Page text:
Read more about the Russian elections.

Chavismo, no! Another seminal vote occurs Sunday in Venezuela. Hugo Chavez is hoping to alter the country's constitution to, among other things, eliminate presidential terms limits and allow him to run for the office indefinitely. Thousands of anti-Chavez demonstrators have rallied to oppose the referendum, which they see as another creep toward dictatorship.

Michael Moynihan, an associate editor at Reason, blogs at Hit & Run: "[T]he new constitution would attempt to solidify Chavez's base by lowering the voting age from 18 to 16 years-old, a tactic the Nicaraguan government successfully employed during its rigged 1984 election (Cuba too has a voting age of 16, though no elections to speak of). Chavez has also echoed the revolutionary rhetoric of Daniel Ortega, smearing any and all opponents as spies and fifth-columnists; agents of the 'Empire' and enemies of the people."

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Robert Naiman defends Chavez at the Huffington Post: "It is true that one of the proposed reforms would abolish presidential term limits. But it is silly to say, as some have claimed, that this would be 'dictatorial.' The President will still have to stand for re-election, and furthermore will still be subject to recall—a democratic provision that is unique in the Americas. The United States did not have presidential term limits until 1951. Was the U.S. previously a dictatorship?"

Read more about the anti-Chavez protests.

Grizzly circumstances: Gillian Gibbons, the British schoolteacher who was tried and convicted in Sudan for allowing her students to name a teddy bear Mohammed, has been sentenced to 15 days in jail. A massive wave of protests have gripped the streets of Khartoum with calls for her murder, under sharia, for insulting the prophet.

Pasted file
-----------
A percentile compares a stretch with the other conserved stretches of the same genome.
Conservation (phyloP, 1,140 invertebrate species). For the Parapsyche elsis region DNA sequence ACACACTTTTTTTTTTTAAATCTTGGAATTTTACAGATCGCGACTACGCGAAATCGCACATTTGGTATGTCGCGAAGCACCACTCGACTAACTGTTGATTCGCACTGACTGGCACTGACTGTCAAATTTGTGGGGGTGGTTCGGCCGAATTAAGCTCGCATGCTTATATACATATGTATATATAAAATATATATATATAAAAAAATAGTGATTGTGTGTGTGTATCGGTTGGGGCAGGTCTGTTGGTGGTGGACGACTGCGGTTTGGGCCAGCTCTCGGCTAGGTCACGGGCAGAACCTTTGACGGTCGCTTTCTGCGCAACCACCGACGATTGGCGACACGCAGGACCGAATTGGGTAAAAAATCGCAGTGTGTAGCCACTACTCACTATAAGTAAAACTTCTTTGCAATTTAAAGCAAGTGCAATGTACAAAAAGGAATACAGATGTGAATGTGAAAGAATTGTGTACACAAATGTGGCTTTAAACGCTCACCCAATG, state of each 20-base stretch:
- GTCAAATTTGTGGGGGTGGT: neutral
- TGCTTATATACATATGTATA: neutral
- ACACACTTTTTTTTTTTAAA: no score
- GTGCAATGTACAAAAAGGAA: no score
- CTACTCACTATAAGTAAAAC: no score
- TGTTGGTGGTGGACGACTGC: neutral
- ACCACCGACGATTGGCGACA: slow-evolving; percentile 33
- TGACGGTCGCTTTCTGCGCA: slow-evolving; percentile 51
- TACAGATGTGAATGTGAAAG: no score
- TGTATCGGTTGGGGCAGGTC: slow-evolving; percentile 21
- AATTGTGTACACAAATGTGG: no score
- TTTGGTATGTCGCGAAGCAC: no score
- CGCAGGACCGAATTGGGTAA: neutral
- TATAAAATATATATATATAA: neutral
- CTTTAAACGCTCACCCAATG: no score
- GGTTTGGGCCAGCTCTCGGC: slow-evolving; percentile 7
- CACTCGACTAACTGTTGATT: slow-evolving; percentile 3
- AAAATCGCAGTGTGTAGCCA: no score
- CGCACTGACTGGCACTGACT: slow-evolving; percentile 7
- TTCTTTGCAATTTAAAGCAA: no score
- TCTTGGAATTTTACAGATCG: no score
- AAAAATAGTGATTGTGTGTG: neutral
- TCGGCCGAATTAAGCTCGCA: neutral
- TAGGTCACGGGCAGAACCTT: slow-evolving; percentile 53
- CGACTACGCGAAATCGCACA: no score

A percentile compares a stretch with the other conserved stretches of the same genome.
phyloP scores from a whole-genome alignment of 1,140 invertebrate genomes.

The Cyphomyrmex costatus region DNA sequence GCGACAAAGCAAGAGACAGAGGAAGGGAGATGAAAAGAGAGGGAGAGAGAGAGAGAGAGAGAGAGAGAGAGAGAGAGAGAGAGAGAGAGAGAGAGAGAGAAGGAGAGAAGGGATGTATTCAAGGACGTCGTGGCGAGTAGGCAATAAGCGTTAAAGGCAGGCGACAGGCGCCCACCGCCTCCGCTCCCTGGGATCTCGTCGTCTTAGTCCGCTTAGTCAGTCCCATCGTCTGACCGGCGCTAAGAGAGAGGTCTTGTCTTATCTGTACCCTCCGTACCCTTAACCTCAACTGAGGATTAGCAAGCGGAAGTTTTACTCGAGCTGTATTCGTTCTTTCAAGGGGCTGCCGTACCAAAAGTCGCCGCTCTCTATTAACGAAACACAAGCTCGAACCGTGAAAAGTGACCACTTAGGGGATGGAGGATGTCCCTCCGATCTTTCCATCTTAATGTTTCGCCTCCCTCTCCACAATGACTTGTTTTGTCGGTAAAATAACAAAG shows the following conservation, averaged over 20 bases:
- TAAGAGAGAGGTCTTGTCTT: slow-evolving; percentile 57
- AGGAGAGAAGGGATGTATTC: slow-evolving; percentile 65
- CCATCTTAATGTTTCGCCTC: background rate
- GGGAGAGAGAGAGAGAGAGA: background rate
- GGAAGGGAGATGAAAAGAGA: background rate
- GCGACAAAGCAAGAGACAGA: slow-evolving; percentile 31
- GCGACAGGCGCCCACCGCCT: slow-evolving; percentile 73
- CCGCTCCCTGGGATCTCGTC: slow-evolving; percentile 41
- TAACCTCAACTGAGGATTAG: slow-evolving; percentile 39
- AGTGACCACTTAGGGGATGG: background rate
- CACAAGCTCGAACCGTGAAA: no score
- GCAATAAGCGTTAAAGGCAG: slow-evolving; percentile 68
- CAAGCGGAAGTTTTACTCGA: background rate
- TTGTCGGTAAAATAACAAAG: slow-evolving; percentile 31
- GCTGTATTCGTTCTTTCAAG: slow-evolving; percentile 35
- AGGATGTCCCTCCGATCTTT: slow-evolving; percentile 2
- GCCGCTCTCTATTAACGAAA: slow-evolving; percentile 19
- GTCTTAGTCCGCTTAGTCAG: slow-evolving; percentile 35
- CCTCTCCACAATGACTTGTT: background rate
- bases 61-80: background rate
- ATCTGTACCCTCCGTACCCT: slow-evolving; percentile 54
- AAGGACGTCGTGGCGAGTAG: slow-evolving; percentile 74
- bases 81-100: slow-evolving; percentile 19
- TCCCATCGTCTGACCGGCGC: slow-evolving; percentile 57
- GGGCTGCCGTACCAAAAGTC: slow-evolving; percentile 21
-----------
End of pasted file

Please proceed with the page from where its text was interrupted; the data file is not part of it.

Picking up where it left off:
Allahpundit at Hot Air applauds the Muslim Council of Britain and the American Islamic Congress for doing a "bang-up job agitating on Gibbons's behalf. There's a hint in the Daily Mail piece that she might be released early, probably just to make this go away before it causes any more headaches internationally for the Sudanese government. … Look on the bright side. She's in for a big media payday once she gets back to the UK, assuming she makes it back. Exit question: How 'bout some British Muslim counterprotests, hey?"

Lawhawk at A Blog for All looks at the photos of the angry mob: "More than just a few hundred folks. Lots of knives gleaming in the sun. Gibbons has been taken to a secret location, which tells you that the Sudanese government knows a lynch mob would tear the place apart to deal her the punishment they see fit."

Fred Stopsky at the Impudent Observer "knows the overwhelming majority of Muslims believe Judge Youssef and the Sudan court system behaved in an incredible stupid manner by even identifying this situation as an example of 'insulting religion.' The best solution at this time is for every ambassador to leave the Sudan for a month in protest against the close minded fools who actually believe naming a teddy bear Jesus or Muhammad, or Moses, or bin Laden or teddy makes a difference in our lives."

Read more about Gibbons' sentence.

Michael Weiss is the director of communications at the Henry Jackson Society, a London-based think tank that promotes democratic geopolitics. He is also the spokesman for Just Journalism, which examines how Israel and the Middle East are portrayed in the U.K. media.